CLA may be one of the most potent cancer-fighting substances in our diet. In animal studies, as little as one half of one percent CLA in the diet has reduced tumor burden by more than 50 percent.

CLA has also been shown to reduce body fat in people who are overweight

by Mary Shomon
A double-blind, randomized, placebo-controlled study, published in the December 2000 issue of the Journal of Nutrition found that CLA reduces fat and preserves muscle tissue. According to the research project manager, an average reduction of six pounds of body fat was found in the group that took CLA, compared to a placebo group. The study found that approximately 3.4 grams of CLA per day is the level needed to obtain the beneficial effects of CLA on body fat.

Dr. Michael Pariza, who conducted research on CLA with the University of Wisconsin-Madison, reported in August 2000 to the American Chemical Society that “It doesn’t make a big fat cell get little. What it rather does is keep a little fat cell from getting big.”

Pariza’s research did not find weight loss in his group of 71 overweight people, but what he did find was that when the dieters stopped dieting, and gained back weight, those taking CLA “were more likely to gain muscle and not fat.”

In a separate study conducted at Purdue University in Indiana, CLA was found to improve insulin levels in about two-thirds of diabetic patients, and moderately reduced the blood glucose level and triglyceride levels.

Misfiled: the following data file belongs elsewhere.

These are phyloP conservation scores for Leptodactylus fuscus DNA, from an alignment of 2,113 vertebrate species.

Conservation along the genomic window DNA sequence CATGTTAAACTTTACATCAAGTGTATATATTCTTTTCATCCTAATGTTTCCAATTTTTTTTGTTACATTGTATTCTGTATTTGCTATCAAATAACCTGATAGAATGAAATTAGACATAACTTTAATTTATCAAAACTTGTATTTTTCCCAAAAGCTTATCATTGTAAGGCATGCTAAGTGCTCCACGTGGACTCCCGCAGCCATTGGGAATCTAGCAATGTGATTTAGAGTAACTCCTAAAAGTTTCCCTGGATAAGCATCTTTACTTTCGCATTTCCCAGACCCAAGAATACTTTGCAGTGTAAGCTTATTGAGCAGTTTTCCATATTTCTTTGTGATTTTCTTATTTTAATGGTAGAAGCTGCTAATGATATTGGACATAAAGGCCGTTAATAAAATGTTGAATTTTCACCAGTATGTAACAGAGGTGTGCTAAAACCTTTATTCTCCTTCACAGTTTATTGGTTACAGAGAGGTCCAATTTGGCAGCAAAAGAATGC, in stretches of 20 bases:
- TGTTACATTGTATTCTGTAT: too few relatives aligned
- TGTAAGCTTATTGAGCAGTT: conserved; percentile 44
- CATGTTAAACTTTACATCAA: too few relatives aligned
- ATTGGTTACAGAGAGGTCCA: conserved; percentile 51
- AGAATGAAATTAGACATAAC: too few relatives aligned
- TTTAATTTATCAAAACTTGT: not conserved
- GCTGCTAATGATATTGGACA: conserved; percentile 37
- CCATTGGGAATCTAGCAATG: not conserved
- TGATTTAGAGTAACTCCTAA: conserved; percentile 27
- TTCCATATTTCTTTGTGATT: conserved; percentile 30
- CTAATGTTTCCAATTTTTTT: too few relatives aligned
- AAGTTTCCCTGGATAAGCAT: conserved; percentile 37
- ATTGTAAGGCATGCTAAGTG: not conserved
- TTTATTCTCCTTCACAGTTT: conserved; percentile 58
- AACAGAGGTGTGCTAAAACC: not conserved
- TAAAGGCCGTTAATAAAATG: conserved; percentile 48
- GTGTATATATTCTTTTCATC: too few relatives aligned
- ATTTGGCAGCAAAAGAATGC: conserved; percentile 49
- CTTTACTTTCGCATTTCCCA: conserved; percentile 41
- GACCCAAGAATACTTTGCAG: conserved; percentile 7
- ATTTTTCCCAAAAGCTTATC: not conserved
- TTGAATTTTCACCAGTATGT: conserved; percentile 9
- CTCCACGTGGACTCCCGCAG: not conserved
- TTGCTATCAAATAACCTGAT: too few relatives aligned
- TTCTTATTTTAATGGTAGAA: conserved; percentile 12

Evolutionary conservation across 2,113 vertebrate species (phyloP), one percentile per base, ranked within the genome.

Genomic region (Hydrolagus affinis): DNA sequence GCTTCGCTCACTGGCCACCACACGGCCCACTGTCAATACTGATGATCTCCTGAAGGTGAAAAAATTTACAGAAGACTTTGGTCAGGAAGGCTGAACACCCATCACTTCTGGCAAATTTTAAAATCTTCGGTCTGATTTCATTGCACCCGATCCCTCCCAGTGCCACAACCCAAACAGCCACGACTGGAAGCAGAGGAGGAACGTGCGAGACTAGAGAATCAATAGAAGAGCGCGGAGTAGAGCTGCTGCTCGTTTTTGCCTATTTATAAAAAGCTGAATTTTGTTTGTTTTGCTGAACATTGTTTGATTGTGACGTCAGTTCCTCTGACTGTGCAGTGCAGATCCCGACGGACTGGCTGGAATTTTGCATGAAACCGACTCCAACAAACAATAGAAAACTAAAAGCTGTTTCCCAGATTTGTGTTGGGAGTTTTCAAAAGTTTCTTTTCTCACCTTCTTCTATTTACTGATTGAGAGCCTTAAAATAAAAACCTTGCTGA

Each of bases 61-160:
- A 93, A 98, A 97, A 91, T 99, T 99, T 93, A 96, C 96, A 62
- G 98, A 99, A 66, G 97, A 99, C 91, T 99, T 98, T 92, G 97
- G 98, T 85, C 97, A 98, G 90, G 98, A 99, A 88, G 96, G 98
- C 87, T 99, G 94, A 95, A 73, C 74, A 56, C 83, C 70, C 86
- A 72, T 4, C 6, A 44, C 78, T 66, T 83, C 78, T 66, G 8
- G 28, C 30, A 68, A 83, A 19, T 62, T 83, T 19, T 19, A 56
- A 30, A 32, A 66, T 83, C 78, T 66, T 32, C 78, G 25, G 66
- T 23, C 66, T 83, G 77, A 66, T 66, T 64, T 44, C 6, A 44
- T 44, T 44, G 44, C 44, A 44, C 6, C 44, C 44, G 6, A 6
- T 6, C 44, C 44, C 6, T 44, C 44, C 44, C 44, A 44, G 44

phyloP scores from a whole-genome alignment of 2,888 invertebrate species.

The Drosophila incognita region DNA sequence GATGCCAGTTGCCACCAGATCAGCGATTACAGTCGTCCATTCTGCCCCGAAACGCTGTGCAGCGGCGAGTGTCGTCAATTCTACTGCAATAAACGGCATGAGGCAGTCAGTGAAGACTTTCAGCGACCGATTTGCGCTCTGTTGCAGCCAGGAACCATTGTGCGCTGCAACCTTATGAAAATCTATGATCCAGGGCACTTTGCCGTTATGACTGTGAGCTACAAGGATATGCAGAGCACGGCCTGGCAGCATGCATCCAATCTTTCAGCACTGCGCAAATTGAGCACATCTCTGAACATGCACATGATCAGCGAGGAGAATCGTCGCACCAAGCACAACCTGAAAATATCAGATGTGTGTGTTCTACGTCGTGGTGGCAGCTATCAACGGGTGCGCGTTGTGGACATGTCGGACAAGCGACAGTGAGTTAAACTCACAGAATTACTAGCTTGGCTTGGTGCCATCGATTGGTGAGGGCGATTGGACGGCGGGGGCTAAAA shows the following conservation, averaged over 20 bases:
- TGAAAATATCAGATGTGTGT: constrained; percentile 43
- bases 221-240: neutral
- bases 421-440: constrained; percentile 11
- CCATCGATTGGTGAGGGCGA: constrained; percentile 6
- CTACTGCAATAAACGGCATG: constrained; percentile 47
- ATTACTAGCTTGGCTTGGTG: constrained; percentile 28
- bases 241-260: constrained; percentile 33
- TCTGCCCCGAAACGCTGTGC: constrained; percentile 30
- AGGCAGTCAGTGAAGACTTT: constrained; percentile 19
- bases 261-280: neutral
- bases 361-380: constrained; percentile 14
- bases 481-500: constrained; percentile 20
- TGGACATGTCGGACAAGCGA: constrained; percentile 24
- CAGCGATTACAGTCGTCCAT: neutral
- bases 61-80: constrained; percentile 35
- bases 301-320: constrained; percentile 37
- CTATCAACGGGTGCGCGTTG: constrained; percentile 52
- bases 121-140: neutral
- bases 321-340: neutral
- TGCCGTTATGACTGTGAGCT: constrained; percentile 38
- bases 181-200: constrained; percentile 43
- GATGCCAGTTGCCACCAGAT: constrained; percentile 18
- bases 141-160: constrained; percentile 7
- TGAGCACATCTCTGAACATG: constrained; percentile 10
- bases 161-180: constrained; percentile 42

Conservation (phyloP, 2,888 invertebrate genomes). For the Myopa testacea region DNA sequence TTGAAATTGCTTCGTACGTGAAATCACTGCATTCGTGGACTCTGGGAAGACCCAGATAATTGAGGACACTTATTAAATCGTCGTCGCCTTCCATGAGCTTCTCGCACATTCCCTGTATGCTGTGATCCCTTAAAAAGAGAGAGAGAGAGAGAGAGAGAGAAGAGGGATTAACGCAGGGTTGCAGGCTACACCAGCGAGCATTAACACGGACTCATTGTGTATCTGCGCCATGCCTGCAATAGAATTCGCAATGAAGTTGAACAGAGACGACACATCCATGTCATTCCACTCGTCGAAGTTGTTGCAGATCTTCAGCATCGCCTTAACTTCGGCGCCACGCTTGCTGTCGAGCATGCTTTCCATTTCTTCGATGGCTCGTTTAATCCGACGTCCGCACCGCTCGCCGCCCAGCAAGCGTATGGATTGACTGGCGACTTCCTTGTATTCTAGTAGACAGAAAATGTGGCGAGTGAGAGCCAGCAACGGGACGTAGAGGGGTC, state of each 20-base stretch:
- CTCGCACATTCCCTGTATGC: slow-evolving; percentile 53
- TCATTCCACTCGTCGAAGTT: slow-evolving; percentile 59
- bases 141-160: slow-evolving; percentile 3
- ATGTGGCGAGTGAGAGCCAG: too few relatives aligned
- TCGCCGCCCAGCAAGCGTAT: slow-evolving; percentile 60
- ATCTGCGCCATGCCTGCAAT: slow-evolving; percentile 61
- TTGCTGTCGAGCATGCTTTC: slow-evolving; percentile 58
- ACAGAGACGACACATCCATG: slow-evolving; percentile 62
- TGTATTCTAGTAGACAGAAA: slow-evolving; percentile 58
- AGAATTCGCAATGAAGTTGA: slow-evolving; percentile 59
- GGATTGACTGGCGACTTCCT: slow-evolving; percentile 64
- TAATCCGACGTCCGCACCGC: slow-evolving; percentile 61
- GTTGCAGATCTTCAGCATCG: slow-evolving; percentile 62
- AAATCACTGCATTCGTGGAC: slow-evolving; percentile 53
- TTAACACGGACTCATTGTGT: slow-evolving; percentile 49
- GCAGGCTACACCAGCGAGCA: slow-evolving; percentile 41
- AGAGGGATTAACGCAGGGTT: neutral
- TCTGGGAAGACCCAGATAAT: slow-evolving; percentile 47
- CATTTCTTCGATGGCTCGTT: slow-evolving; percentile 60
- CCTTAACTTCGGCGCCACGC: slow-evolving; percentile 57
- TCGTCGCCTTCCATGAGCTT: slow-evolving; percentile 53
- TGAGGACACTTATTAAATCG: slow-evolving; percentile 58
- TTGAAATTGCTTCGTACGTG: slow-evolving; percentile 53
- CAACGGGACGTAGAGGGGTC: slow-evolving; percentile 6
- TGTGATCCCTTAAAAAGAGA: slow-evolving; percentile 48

CLA has been the subject of a variety of research in the past several years, and findings also suggest that some of the other benefits of CLA include the following:

Increases metabolic rate — This would obviously be a positive benefit for thyroid patients, as hypothyroidism — even when treated — can reduce the metabolic rate in some people.
Decreases abdominal fat — Adrenal imbalances and hormonal shifts that are common in thyroid patients frequently cause rapid accumulation of abdominal fat, so this benefit could be quite helpful.
Enhances muscle growth — Muscle burns fat, which also contributes to increased metabolism, which is useful in weight loss and management.
Lowers cholesterol and triglycerides — Since many thyroid patients have elevated cholesterol and triglyceride levels, even with treatment, this benefit can have an impact on a thyroid patient’s health.
Lowers insulin resistance — Insulin resistance is a risk for some hypothyroid patients, and lowering it can also help prevent adult-onset diabetes and make it easier to control weight.
Reduces food-induced allergic reactions — Since food allergies can be at play when weight loss becomes difficult, this can be of help to thyroid patients.
Enhances immune system — Since most cases of thyroid disease are autoimmune in nature, enhancing the immune system’s ability to function properly is a positive benefit.

If you’re interested in taking CLA to help with weight loss, keep in mind that it’s not a magic, and you will need to start a program of diet and exercise in order to successfully lose weight and keep it off.

One to try! Iron Tek CLA 1,000 mg softgels. 3 a day help melt fat away! Baum’s Natural Foods has it on sale for $5 off this month only!

*These statements have not been evaluated by the food and drug administration. These products are not intended to diagnose, treat, cure, or prevent any disease.